[Public Papers of the Presidents of the United States: William J. Clinton (1997, Book II)]
[October 2, 1997]
[Pages 1283-1285]
[From the U.S. Government Publishing Office www.gpo.gov]

Remarks Announcing a Food Safety Initiative and an Exchange With 
October 2, 1997

    The President. Thank you, Mr. Vice President, Secretary Shalala, 
Deputy Secretary Rominger, Cathie Woteki, Dr. Friedman, all the 
representatives of the groups that have helped us come to this day.
    Our Government made a fundamental promise to the American people of 
a bountiful and safe food supply way back at the beginning of this 
century. It is a promise that we have had to renew our commitment to 
periodically over the years and a promise that needed a lot of work when 
I became President. From the day I took office, I worked very hard to 
honor that commitment, to make our food supply the world's safest, even 
    In 1993 the Vice President's National Performance Review recommended 
an overhaul of our food safety procedures so that we could use the best 
scientific technology available in inspection methods to make sure that 
we had put in the best preventive controls to keep our food supply the 
world's safest.
    Since then, we have taken major steps. We first put in place 
rigorous new safety standards for seafood, meat, and poultry products, 
throwing out archaic and ineffective methods of inspection that had not 
been updated for nearly a century. We've required slaughterhouses to 
test for deadly E. coli and salmonella bacteria. We've begun developing 
new safety standards for fruit and vegetable juices. We've strengthened 
our system of guaranteeing that our drinking water will remain safe and 
improved public health protections for pesticide uses on food. And we 
brought a host of Federal agencies together to boost food safety 
research, education, and surveillance efforts around our Nation. In so 
doing, we're using the world's best science to help prevent food 
contamination tragedies before they happen, to make sure our supply of 
food is as safe as it can be.
    Today, our food supply remains the world's safest, but we can't rest 
on those accomplishments. We have to do more. At the time when Americans 
are eating more and more food from around the globe, we must spare no 
effort to ensure the safety of our food supply from whatever source. 
Today I want to tell you the new steps we're taking to ensure that our 
fruits and vegetables, including those imported from other countries, 
meet the highest health and safety standards.

[[Page 1284]]

    First, I'm asking Congress to give the Food and Drug Administration 
the power and the obligation to ban the importation of fruits, 
vegetables, and other foods from countries whose safety precautions do 
not meet American standards. This new law would be similar to a law that 
already requires the United States Department of Agriculture to keep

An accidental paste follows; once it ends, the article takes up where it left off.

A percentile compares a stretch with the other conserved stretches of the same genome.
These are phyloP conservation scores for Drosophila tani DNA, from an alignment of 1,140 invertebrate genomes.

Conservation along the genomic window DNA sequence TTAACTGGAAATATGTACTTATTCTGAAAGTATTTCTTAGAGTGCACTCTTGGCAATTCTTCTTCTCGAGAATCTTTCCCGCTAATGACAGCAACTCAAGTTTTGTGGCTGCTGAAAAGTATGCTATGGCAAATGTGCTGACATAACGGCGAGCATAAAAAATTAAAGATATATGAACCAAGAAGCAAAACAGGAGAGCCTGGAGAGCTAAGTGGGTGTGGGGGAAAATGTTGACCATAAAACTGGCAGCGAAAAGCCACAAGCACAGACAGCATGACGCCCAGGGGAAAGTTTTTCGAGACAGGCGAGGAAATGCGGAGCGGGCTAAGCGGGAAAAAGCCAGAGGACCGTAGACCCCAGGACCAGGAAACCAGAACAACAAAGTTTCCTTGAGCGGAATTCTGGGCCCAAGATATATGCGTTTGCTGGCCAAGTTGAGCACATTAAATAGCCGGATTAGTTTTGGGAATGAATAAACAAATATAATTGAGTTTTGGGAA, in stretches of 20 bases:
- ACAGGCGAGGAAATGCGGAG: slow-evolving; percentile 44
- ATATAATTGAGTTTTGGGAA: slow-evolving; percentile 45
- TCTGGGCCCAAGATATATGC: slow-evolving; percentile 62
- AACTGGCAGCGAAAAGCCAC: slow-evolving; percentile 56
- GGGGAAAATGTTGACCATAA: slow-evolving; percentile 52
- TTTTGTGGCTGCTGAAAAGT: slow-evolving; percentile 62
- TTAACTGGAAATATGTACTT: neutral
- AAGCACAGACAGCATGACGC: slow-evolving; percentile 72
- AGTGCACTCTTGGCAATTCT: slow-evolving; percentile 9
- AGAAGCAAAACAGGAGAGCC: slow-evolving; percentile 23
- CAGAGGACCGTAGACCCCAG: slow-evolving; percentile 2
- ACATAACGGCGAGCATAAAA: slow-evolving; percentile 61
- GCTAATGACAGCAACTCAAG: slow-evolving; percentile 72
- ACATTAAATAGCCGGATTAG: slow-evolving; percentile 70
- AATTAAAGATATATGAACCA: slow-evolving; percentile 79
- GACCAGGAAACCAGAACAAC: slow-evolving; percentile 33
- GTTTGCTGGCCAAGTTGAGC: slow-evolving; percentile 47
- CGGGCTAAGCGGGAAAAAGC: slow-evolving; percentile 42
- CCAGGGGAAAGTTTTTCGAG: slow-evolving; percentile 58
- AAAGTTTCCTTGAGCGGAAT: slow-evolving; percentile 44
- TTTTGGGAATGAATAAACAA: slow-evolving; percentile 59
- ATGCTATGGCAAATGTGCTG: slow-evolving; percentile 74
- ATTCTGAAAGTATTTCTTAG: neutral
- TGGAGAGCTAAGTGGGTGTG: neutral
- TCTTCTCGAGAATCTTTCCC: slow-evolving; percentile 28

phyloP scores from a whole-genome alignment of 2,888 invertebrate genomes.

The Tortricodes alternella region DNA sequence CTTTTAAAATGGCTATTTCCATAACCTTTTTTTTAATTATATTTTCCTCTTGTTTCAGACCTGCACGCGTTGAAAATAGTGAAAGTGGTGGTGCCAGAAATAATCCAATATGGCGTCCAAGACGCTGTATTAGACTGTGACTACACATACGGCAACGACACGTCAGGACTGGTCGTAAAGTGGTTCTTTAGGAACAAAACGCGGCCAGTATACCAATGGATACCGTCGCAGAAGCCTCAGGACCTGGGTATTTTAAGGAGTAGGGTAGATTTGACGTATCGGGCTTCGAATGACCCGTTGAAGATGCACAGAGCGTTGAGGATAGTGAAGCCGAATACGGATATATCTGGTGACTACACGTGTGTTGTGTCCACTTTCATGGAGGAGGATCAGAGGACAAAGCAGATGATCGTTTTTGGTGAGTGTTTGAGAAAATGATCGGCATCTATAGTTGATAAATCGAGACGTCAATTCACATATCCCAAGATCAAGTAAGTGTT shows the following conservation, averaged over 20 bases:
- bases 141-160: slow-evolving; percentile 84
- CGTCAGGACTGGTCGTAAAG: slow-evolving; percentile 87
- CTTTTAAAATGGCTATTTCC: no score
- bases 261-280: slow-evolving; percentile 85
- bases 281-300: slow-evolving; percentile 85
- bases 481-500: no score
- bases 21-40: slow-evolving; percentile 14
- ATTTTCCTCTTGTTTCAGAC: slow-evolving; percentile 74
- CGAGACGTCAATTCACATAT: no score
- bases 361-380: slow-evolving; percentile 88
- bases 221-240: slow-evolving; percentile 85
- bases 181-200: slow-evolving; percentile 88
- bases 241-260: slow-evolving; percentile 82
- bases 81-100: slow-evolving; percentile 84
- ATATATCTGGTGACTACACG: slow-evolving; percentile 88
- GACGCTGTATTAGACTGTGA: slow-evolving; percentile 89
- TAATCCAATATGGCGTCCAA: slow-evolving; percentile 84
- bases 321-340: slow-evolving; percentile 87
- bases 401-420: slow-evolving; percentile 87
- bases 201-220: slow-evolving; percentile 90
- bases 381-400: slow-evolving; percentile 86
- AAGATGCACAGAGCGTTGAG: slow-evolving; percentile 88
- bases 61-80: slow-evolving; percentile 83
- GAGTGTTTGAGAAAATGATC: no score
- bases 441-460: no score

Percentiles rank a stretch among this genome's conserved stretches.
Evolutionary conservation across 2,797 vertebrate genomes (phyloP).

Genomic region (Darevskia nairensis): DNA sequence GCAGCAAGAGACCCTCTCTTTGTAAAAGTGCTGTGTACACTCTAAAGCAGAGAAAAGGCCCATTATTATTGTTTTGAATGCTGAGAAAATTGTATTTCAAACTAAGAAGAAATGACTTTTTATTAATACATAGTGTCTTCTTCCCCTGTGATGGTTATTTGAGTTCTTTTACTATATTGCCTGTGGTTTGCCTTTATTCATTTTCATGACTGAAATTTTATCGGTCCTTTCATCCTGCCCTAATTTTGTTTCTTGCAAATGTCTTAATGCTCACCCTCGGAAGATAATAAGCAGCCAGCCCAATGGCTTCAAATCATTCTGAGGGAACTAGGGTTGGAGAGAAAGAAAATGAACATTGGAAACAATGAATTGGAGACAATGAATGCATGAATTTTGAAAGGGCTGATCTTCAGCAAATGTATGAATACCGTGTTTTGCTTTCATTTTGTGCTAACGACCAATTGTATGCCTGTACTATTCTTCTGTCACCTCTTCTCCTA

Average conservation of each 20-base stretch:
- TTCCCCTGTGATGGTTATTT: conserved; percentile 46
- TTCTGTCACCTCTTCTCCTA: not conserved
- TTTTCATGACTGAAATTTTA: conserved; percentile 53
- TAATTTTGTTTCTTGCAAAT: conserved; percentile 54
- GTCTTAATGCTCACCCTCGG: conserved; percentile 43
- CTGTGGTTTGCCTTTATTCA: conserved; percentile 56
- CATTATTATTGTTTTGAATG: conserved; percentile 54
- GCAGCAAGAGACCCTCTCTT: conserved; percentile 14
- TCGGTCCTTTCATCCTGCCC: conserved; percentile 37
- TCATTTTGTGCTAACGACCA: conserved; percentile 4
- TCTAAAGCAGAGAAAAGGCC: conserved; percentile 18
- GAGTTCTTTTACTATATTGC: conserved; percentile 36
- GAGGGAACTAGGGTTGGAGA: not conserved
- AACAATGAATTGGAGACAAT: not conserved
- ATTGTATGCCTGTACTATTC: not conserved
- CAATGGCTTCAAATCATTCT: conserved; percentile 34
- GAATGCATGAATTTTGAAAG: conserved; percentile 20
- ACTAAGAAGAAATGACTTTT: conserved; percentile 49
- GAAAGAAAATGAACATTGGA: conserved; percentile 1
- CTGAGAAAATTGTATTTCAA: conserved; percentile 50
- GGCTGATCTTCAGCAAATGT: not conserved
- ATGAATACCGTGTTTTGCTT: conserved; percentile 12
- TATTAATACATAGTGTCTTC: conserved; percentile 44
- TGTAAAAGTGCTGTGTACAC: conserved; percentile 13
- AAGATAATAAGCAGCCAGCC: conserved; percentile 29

meat and poultry from countries with inferior food safety systems out of 
our stores.
    In my next budget, I will provide enough funds to ensure that the 
FDA can fully implement this new legislation by dramatically expanding 
its international food inspection force. With these efforts, we can make 
sure that no fruits and vegetables cross our borders, enter our ports, 
or reach our dinner tables without meeting the same strict standards as 
those grown here in America. Our food safety system is the strongest in 
the world, and that's how it's going to stay.
    I'm also directing the Secretary of Health and Human Services and 
the Secretary of Agriculture to work together in close cooperation with 
the agricultural community to develop the first-ever specific safety 
standards for the growing, processing, shipping, and selling of fruits 
and vegetables. These standards will address potential food safety 
problems throughout the production and distribution system, and they'll 
improve the sanitation and safety practices of all those seeking to sell 
produce in the United States market.
    I'm asking Secretaries Shalala and Glickman to report back to me 
within 90 days with a complete schedule for developing these standards 
within a year. I'll also ask them to submit a comprehensive plan to 
improve the monitoring of food safety programs abroad, to help foreign 
countries upgrade their safety precautions and toughen food inspections 
at the border.
    Being a parent is perhaps the toughest job in the world. Our parents 
deserve the peace of mind that comes from knowing the food they set 
before their children is safe. With today's new actions, we can help 
make their jobs much easier.
    And, again, let me thank all of those who were involved in this 
effort as I sign this order. Thank you very much.

[At this point, the President signed the memorandum on the food safety